Halloween and All Saints’ celebrations in Portugal

In this article, I will be telling you everything you need to know about Halloween and the All Saints’ celebrations in Portugal. Some people in Portugal are still religious practitioners, this is why I decided to tell you about these celebrations, why are they different and what are the traditions.

The month of October is such a fun time of the year. Summer is officially over and the temperatures are much cooler! Autumn has arrived. We start wearing warmer clothes, prefering to stay at home watching e movie and enjoying a hot beverage. Plus, in October, we have the Halloween celebrations that are usual all around the world. This celebration can be different, depending on the countries or cultures. But, today, I will focus on Portugal and tell you what are these celebrations like in Portugal. Read on and find out everything you need to know about Halloween and the All Saints’ celebrations in Portugal!

The origins of Halloween

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First of all, I want to share with you what I know about the origins of Halloween. It originally was the Celtic festival of Samhain. The Celtics were a people for whom the New Year started on November, 1st. For them, this date meant the end of summer and of the harvest season, but also the beginning of cold weather and harsh times. On the night of October, 31, they believed the ghosts of the dead returned to earth and wandered the world of the living. On that night, the Celtics used to burn crops and animals as sacrifices for the gods, and wear scary costumes to ward off ghosts.

Later, with the colonization of American lands, this holiday was brought and introduced to the American culture, in particular in the United States. The beliefs of different European ethnic groups and of the American Indians were mixed together and a new version of Halloween started to evolve. It became less religious and more related to a conviviality purpose. People used to get together, sing, dance, and tell scary stories to each other.

During the second half of the nineteenth century, new immigrants, mostly Irish, came to America and brought their own Halloween customs. With the emergence of Irish and English traditions, the people in America started to dress up for Halloween and new customs, such as “trick or treating” started to appear.

>> Check this article to discover some of the best things to do in Lisbon during the month of October.

What is the All Saints’ celebration?

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During the Middle Ages, the church started to condemn the Celtic festival of the dead. It is believed that it attempted to replace the festival by the All Saints’ Day. The Christian religion started influencing the Celtic customs and culture by the nineteenth century. The church decided to establish a new date for honoring the dead. The All Saints’ Day was initially on May, 13, but then was moved to November, 1.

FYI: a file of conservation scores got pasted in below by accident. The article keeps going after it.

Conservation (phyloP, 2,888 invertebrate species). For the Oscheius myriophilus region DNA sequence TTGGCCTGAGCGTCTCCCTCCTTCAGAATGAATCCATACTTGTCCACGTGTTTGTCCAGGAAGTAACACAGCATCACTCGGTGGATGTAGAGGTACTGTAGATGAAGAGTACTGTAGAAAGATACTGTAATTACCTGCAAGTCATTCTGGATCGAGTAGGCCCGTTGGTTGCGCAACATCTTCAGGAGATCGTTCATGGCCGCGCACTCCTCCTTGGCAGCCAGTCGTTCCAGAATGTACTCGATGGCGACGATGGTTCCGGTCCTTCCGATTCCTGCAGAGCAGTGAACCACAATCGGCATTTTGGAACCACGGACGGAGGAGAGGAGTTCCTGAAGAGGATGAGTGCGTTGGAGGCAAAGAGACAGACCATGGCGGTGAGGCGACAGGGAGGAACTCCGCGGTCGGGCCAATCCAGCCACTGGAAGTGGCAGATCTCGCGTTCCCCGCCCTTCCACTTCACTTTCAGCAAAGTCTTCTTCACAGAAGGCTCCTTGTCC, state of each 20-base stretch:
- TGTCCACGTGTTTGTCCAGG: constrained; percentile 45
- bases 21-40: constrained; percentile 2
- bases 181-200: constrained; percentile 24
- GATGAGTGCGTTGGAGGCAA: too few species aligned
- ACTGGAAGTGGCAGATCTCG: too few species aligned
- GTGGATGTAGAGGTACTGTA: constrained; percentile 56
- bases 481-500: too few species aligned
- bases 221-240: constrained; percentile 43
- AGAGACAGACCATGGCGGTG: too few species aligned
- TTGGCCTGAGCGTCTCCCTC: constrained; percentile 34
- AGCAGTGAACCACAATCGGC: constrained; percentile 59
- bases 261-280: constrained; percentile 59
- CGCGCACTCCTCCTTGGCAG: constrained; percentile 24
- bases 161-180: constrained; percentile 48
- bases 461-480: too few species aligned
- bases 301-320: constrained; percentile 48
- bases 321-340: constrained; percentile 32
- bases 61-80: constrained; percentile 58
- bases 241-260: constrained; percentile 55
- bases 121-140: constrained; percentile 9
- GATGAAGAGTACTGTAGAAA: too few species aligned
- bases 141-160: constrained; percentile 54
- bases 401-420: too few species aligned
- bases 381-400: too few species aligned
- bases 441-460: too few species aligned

In Portugal, two dates are important and need to be reminded. The All Saints’ Day and the All Souls’ Day. On All Saints’ Day, one honors the saints and the martyrs. People usually go to the cemetery, clean and decorate the graves with flowers. Then, a priest presides a Mass dedicated to the one’s people have lost. On All Souls’ Day, one honors their loved ones who no longer live. The evening Mass is dedicated to them.

>> Then, you can also read this article to discover some of the best things to do in Lisbon during the month of November.

How do the Portuguese celebrate?

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Halloween in Portugal is not as important as it is in the United States. Younger generations usually celebrate on October, 31. They dress up, go to parties or do pranks throughout the night. While the older generations celebrate on November, 1st and on November, 2nd, and honor the dead. This holiday is taken very seriously by the religious practitioners of Christianity. It is a very important event on the calendar. People express the “saudade” they feel towards the one’s who died by thoughtfully decorating the graves and spending the afternoon next to the grave of their beloved ones. According to the Oxford Dictionary, saudade is “a feeling of longing, melancholy, or nostalgia“ and the Portuguese are the only ones who have such a word in their vocabulary to express this kind of feeling.

My article about Halloween and All Saints’ celebrations in Portugal is now over! I hope you’ve enjoyed reading this article. Don’t hesitate to contact us if you need further information about anything. Feel free to share your own thoughts and experiences. How do you celebrate Halloween? Is it an important holiday for you? You can leave a comment below sharing your own Halloween customs! If you want to meet the locals and experience the city of Lisbon with them, I recommend you to join one of our tours. The local guides will show you the best places and tell you everything about the history, the culture and the lifestyle of both the country and the city!

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